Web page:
Watch vs. Warning And When To Head For Cover

Environment Canada reminds everyone to heed special weather alerts as we remember the 1979 tornadoes.

It has been a mild summer for severe thunderstorms in Oxford County. 

The season hasn't produced as much nasty weather as it has in past years. Recently we did see a few severe thunderstorm watches for the region which eventually turned into warnings. However the storms did not produce any hail or tornadoes. 

37 years ago on August 7th, 1979 a trio of tornadoes ripped through the Woodstock area.

Meteorologist with Environment Canada Geoff Coulson explains the difference between a watch and a warning. 

"A watch normally goes out first for generally a broader area, talking about the potential for these storms to develop in the next few hours and then the warning saying that the threat area is probably somewhat smaller and that the storms - the severe storms - are much more likely to occur."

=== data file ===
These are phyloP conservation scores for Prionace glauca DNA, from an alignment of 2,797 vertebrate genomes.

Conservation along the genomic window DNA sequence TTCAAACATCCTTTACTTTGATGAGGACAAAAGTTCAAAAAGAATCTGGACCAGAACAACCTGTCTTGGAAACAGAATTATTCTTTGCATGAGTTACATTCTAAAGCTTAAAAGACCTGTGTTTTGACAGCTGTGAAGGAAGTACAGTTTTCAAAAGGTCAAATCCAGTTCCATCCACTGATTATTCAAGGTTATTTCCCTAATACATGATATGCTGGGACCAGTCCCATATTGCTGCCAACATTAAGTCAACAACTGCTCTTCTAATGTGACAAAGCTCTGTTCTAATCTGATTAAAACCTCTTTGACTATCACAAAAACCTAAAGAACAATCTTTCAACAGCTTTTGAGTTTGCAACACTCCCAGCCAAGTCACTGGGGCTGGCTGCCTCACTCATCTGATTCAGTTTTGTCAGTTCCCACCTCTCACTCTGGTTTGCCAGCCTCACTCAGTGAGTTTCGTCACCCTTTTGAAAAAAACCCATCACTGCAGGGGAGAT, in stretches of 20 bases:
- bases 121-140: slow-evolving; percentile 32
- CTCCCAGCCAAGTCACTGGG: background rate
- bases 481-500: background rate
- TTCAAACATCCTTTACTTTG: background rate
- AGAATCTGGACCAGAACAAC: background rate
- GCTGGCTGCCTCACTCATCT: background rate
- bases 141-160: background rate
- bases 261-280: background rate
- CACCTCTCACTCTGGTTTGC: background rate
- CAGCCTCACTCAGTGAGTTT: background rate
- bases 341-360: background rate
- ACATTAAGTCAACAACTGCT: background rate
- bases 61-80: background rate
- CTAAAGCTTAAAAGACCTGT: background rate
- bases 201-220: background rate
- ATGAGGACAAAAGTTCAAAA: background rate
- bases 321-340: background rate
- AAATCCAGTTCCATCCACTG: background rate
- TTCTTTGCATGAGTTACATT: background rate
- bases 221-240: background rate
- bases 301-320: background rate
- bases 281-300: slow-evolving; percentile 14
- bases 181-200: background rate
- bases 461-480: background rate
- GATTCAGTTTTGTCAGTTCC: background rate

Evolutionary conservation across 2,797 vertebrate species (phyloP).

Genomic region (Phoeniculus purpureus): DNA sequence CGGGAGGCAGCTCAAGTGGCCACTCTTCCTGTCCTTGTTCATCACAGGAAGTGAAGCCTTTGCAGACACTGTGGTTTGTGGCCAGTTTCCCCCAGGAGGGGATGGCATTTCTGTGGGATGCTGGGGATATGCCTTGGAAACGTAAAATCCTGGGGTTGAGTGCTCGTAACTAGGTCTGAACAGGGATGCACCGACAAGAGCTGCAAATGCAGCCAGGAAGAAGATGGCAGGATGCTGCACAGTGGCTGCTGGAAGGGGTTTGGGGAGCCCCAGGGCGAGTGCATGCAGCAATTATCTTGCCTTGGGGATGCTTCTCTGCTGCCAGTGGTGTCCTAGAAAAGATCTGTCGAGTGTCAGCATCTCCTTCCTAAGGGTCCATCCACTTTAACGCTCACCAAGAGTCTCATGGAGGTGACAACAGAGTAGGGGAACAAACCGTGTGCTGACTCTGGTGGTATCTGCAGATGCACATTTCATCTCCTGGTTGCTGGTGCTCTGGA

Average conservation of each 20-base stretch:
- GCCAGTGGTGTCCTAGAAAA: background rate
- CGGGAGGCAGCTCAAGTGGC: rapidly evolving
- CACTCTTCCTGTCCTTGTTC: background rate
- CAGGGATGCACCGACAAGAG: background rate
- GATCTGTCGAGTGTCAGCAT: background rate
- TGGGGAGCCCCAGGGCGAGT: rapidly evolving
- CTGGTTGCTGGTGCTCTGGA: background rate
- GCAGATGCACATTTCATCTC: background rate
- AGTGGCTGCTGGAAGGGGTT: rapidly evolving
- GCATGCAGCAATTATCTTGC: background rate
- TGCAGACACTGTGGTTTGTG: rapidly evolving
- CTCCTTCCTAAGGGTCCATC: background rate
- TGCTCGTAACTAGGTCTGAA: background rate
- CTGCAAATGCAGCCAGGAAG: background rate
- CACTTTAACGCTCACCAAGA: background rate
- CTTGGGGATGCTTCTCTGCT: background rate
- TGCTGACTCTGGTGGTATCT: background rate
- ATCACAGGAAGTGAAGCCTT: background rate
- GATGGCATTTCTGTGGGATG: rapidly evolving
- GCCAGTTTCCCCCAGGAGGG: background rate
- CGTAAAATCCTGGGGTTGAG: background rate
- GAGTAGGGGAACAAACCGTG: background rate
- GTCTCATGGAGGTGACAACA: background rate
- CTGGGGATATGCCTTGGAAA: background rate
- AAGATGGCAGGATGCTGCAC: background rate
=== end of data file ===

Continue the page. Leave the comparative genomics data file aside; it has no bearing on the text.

Coulson says when a warning happens, it usually means a storm is imminent and because they move so fast it could happen in a matter of minutes. He says you should take precautions when the watch is issued. 

"It's really in the watch stage that when the initial statement goes out for the potential of storms that people need to have the heightened level of awareness, be watching the sky more closely, know where they would go if the thunderstorms did approach - what would be their best shelter. As we said by the time the warnings go out, you usually don't have a lot of time to react because those storms could be very close by." 

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